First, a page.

It seems impossible to separately set wallpapers for the main screen and the second screen. What can be done however is to set a wallpaper, and have it spanned over two screens. We can automatically create a spanning image of two wallpapers of your choice and (also automatically) switch the wallpaper and the picture options, depending on whether the second screen is connected or not.
To make it look nice, it is necessary that at least the vertical screen resolution of both screens is identical, which is the case in your situation.
In this solution, The preparing work you have to do is:
First, install imagemagick to automaically create the spanning image:
sudo apt-get install imagemagick
Prepare two separate background images of your choice for both the screens:
- The dimensions should exactly match the screen's dimensions (16:9 in your case)
- The vertical resolution of both images should be exactly the same.
screen_2.jpeg (exactly those names). A script will create the spanning image.
Create a folder in your home directory and copy both images into the folder.
Copy the script below into an empty file and save it as
auto_wall.py, together with the two images you prepared.
In the head section of the script, there is a line:
screen_check = "HDMI-0 connected"
if necessary, replace
<your_second_screenname> (run the command
xrandr if necessary to find out)
Run the script (and keep it running in the background) by the command:
Now if you connect your second screen, the wallpaper on your second screen should switch within a few seconds to
screen_2.jpeg you prepared.
- If all works well, add it to your startup applications.
curr_dir = os.path.dirname(os.path.abspath(__file__))
screen_check = "HDMI-0 connected"
single_picture = "'file://"+curr_dir+"/screen_1.jpeg'"
double_picture = "'file://"+curr_dir+"/span_image.jpeg'"
subprocess.call(["/bin/bash", "-c", command])
return subprocess.check_output(["/bin/bash", "-c", command]).decode("utf-8").strip()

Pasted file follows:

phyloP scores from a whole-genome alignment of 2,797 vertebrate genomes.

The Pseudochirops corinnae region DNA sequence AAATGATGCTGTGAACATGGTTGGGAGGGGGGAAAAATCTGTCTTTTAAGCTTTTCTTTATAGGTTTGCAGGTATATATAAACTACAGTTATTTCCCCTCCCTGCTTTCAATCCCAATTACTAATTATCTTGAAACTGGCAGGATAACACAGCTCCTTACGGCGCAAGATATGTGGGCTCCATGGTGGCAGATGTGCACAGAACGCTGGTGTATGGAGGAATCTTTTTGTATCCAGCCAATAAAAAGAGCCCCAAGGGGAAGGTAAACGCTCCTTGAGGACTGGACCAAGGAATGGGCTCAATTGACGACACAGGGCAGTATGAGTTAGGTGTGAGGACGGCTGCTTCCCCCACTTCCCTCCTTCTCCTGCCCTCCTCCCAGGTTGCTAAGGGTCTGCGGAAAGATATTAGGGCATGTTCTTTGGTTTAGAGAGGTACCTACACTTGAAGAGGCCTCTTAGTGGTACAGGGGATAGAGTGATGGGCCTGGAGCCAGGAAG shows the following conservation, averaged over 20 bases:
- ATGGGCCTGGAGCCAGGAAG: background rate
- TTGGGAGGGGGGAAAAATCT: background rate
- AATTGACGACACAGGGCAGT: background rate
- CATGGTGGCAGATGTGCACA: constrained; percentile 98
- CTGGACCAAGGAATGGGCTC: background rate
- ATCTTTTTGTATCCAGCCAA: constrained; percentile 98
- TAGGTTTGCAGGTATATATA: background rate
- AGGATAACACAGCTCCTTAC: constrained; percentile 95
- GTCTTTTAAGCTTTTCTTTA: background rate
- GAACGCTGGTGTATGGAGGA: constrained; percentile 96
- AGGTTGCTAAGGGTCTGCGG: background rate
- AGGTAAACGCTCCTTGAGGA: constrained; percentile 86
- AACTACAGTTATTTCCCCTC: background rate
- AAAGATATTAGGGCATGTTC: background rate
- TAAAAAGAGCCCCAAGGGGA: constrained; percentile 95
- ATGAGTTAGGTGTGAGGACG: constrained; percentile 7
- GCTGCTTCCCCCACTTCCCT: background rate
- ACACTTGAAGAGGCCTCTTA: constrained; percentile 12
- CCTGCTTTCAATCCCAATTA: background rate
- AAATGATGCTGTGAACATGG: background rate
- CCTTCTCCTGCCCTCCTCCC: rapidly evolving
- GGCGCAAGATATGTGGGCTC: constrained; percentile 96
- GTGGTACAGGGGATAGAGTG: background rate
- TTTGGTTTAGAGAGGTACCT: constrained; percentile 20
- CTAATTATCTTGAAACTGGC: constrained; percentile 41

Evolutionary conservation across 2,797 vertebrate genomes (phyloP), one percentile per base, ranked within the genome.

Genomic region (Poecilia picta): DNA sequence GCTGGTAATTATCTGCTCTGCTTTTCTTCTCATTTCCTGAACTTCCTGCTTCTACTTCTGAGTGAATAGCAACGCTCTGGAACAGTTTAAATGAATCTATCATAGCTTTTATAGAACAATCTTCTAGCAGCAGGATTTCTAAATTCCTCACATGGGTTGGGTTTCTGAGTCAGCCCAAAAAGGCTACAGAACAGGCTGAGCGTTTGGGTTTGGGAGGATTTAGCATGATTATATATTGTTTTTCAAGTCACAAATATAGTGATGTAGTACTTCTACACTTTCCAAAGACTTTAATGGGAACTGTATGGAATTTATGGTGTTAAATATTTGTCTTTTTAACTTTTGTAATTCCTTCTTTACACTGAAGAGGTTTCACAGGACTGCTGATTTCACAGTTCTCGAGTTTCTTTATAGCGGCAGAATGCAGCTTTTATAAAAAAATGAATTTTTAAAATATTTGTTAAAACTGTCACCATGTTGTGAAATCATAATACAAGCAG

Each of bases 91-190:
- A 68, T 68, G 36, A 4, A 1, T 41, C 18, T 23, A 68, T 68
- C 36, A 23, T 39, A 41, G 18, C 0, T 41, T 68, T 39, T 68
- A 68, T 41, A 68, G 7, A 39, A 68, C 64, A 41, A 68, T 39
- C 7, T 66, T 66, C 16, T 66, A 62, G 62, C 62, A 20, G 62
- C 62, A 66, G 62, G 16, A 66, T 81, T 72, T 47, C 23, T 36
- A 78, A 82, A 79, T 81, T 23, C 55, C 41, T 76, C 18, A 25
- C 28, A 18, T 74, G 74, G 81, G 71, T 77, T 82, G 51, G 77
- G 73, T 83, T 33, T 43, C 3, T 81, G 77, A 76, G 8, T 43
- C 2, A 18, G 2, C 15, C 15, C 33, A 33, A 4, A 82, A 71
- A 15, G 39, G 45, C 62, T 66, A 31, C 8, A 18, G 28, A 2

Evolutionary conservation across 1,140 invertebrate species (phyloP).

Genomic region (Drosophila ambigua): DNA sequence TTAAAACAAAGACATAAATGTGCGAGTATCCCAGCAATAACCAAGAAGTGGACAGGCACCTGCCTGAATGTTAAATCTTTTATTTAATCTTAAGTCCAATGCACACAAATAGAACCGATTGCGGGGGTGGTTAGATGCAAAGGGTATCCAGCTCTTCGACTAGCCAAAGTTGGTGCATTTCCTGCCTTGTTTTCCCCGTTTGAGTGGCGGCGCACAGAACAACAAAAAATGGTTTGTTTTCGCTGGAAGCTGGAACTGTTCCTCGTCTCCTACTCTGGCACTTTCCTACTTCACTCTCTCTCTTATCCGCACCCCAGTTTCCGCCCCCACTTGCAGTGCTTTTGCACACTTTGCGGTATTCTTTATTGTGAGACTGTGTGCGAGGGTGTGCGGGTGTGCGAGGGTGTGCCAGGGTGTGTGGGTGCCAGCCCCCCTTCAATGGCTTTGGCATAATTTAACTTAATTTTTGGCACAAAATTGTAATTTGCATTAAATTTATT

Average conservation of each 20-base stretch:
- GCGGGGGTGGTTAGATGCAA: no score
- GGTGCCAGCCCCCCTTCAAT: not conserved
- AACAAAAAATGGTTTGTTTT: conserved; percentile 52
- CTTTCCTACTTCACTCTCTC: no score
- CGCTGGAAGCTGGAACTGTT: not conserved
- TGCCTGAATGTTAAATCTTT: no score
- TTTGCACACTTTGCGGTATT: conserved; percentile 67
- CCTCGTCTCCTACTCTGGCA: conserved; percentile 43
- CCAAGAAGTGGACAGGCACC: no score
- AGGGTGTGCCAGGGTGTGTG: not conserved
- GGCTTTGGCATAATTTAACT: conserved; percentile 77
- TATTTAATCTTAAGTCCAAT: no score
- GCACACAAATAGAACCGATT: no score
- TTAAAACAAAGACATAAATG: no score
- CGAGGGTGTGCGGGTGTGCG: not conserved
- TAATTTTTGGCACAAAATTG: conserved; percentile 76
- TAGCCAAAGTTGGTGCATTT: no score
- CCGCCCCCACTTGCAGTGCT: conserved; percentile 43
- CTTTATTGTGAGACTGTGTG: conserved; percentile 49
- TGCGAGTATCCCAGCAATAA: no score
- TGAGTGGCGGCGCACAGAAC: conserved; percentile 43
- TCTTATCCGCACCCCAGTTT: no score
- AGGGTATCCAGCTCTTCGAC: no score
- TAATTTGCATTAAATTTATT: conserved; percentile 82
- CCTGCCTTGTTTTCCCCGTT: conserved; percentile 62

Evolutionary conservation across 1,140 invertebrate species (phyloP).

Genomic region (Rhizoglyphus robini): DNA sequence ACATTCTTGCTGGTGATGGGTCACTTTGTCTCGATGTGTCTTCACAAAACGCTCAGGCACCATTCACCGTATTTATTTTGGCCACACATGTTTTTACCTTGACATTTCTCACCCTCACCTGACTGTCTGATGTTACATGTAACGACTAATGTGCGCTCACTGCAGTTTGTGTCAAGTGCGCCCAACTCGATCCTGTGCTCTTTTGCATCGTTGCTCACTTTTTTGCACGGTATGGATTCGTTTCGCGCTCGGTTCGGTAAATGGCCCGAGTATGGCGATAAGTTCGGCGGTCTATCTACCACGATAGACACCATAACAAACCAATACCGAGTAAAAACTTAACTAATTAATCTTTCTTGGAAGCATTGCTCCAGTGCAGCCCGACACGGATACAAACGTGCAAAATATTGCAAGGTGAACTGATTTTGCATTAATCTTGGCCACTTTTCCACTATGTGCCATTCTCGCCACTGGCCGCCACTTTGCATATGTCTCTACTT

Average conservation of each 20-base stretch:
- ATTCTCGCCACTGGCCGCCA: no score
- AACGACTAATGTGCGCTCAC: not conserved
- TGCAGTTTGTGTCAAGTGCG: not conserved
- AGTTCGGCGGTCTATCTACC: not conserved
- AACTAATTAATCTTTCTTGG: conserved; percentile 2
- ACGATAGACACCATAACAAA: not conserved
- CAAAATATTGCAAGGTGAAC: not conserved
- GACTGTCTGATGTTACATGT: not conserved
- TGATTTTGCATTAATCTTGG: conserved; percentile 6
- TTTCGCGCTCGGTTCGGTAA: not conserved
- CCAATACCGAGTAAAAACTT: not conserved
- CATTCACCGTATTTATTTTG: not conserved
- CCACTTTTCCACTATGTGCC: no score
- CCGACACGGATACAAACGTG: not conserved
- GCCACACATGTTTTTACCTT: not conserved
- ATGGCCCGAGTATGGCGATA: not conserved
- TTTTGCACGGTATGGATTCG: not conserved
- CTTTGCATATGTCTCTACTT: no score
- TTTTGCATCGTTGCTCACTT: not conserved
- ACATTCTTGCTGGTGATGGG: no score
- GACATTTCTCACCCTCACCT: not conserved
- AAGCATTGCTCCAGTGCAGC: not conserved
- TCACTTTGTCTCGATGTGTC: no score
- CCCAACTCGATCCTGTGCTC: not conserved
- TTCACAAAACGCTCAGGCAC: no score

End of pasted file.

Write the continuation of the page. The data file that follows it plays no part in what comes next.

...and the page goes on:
execute_set("gsettings set org.gnome.desktop.background picture-uri "+single_picture)
execute_set("gsettings set org.gnome.desktop.background picture-options zoom")
if not os.path.exists(double_picture):
execute_set("gsettings set org.gnome.desktop.background picture-uri "+double_picture)
execute_set("gsettings set org.gnome.desktop.background picture-options spanned")
image_1 = curr_dir+"/"+"screen_1.jpeg"
image_2 = curr_dir+"/"+"screen_2.jpeg"
span_image = curr_dir+"/"+"span_image.jpeg"
execute_set("convert "+image_1+" "+image_2+" "+"+append "+span_image)
command = "xrandr"
check = execute_get(command)
if screen_check in check:
check = execute_get("gsettings get org.gnome.desktop.background picture-uri")
if check == single_picture:
elif check == double_picture:
test = (check_ifconnected(), check_wallpaper())
if test == (True, "double") or test == (False, "single"):
elif test == True:
In case you want to change wallpaper(s), just replace one or both of the images you copied to the folder (but mind the name) and remove the
span_image.jpeg, created by the script.
I tested it on Ubuntu 14.04 and 14.10, and it worked perfectly. The fact that you use Gnome should not make a difference.
Switching wallpaper settings manually with a key combination
If, for some reason, you would prefer to switch to the spanned wallpaper manually after connecting / disconnecting the external monitor, you can replace the last three lines:
by a single line:
and add a keyboard shortcut to do the switch: "System Settings" > "Keyboard" > "Shortcuts" > "Custom Shortcuts"
Add the command:
to a key combination of your choice.